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Some lawns have plastic pink flamingos.

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Others have Great Egrets.

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I see them sometimes when I’m out walking, and they’re out stalking.

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Egret crossing.

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Sewall’s Point is a nice place for birds.

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Walk this way.

Looking up

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This Prairie Warbler was singing a pretty song near my house this morning.

Song is a rapid series of ascending buzzes. Calls vary; most common is a “chek” note.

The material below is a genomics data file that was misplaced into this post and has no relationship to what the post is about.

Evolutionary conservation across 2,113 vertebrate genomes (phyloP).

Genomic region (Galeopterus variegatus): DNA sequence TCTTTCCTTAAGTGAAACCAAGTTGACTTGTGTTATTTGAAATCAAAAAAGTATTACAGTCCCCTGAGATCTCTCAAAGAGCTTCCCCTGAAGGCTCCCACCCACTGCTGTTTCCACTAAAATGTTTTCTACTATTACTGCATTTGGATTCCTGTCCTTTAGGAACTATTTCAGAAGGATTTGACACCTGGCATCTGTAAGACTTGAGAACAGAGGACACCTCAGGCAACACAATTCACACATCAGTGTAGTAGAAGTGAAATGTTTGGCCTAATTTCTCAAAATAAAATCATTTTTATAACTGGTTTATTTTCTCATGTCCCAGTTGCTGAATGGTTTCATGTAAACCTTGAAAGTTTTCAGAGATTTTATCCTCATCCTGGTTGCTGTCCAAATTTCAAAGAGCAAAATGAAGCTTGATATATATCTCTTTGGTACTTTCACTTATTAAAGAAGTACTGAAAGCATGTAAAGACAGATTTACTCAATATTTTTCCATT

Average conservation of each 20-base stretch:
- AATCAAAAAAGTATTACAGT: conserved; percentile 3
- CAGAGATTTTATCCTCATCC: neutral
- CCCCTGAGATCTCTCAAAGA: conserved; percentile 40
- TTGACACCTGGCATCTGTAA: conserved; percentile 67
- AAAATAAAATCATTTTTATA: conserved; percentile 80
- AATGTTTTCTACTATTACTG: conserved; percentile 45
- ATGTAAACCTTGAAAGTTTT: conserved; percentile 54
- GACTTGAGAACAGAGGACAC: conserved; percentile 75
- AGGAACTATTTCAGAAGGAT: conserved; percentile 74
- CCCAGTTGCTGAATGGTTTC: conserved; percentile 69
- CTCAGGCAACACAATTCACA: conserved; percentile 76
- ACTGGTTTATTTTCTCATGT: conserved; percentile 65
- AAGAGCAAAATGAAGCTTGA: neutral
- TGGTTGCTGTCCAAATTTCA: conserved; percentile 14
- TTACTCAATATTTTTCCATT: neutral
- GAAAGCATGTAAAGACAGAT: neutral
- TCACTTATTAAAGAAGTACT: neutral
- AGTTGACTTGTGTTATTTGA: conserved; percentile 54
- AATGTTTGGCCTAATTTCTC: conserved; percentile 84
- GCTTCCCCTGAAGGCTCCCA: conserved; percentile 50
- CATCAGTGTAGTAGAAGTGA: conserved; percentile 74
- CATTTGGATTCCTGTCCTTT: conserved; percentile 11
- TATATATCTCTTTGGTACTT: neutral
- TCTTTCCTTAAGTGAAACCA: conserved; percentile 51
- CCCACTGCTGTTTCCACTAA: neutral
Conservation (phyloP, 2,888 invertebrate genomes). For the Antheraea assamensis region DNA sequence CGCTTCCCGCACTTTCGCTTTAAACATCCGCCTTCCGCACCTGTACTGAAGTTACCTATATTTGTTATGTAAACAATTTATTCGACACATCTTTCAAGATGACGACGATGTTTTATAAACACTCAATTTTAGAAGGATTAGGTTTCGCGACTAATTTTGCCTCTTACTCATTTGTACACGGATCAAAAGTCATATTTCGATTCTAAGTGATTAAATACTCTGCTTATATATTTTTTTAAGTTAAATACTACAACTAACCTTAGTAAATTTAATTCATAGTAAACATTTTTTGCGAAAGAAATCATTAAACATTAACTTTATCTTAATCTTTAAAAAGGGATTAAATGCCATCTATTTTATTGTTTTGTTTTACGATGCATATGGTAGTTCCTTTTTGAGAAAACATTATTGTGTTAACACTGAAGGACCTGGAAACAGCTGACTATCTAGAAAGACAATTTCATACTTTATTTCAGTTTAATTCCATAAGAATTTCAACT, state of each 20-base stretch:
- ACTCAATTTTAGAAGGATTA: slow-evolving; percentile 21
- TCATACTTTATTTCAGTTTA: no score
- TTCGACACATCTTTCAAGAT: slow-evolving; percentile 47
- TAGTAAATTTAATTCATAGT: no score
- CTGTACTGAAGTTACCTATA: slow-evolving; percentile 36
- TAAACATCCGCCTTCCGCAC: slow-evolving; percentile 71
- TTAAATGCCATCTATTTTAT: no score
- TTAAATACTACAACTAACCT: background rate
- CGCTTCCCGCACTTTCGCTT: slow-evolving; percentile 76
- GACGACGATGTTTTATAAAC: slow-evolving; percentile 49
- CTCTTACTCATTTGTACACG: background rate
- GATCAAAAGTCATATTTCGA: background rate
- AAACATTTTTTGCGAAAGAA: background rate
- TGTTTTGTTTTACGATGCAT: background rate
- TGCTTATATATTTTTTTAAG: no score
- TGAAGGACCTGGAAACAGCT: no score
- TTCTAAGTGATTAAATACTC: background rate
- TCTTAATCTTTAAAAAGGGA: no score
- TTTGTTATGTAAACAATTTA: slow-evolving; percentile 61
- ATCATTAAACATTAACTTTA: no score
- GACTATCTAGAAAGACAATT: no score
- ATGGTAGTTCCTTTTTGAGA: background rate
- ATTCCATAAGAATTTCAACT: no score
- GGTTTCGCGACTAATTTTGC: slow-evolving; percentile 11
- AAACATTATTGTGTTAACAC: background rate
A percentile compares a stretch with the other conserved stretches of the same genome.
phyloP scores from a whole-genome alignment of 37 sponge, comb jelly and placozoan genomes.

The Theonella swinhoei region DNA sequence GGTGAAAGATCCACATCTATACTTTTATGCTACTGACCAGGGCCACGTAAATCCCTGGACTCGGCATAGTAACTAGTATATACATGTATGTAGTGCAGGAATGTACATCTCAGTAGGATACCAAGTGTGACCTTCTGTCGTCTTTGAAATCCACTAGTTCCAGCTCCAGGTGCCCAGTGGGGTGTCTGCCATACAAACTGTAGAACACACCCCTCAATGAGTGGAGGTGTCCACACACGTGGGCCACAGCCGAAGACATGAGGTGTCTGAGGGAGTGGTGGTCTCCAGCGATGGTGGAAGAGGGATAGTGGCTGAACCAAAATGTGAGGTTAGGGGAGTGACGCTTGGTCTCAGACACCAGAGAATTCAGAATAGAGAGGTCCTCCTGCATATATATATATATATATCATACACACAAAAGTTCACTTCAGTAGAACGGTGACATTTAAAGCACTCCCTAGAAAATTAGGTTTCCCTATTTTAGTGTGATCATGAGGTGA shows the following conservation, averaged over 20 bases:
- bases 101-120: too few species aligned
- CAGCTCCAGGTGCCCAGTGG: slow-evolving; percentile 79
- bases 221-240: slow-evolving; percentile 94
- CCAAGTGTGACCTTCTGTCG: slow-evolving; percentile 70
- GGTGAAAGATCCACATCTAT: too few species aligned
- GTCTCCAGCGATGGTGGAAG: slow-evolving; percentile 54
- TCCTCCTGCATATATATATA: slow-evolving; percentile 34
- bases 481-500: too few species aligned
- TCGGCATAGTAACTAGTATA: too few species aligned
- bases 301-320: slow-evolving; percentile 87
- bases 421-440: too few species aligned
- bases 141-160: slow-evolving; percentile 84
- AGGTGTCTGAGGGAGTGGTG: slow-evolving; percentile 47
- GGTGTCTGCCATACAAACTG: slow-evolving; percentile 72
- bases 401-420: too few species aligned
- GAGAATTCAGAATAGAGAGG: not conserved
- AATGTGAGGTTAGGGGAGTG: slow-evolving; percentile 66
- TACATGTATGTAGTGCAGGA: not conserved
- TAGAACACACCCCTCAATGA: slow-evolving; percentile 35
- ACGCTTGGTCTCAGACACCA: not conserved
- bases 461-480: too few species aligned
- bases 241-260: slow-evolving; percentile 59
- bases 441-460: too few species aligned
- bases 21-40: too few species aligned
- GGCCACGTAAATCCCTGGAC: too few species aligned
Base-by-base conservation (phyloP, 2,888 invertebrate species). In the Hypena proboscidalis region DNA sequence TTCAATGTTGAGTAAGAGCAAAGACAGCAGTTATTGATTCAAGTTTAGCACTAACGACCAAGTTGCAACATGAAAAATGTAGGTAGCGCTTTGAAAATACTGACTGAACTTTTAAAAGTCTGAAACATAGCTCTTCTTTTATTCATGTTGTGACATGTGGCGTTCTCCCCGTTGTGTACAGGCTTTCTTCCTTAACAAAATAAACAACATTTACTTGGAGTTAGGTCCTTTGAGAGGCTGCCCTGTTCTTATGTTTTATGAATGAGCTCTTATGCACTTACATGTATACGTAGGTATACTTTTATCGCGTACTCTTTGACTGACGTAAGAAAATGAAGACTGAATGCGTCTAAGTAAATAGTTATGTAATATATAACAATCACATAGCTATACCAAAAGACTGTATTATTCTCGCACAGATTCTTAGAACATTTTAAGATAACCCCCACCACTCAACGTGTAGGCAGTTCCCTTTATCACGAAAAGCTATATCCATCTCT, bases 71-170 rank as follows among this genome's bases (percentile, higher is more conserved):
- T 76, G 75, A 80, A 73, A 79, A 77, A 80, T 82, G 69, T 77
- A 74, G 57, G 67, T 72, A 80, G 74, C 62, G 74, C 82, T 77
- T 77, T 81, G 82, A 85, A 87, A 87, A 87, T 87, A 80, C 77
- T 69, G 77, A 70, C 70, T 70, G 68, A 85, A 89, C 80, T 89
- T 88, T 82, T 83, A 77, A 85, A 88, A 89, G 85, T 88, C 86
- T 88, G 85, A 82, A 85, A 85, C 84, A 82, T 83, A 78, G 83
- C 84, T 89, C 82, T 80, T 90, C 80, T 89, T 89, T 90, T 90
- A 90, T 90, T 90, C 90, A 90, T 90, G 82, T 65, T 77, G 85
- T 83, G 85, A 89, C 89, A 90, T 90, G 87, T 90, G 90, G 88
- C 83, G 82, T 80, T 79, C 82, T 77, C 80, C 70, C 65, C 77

This is my first Prairie Warbler and my 50th Florida bird.

A tail-wagging yellow warbler with black streaks down its sides, the Prairie Warbler is found in scrubby fields and forests throughout the eastern and south-central United States, not on the prairies.

Go figure.

American Bird Conservancy…

Contrary to its name, the Prairie Warbler is a bird of scrubby fields, clearcuts, and open woods, where it can be located by its buzzy, ascending song, tail-pumping habit, and black-streaked yellow plumage. This species has a bold facial pattern that gives it a “spectacled” appearance.

Like other early successional species such as Golden-winged and Kirtland’s Warblers, Prairie Warbler numbers have declined due to habitat change. Along with other migratory birds, they also face threats ranging from collisions with glass to free-roaming cats.

A separate subspecies of Prairie Warbler is resident in Florida; these birds are slightly larger than migratory individuals and nest in mangroves.

From a Mass Audubon blog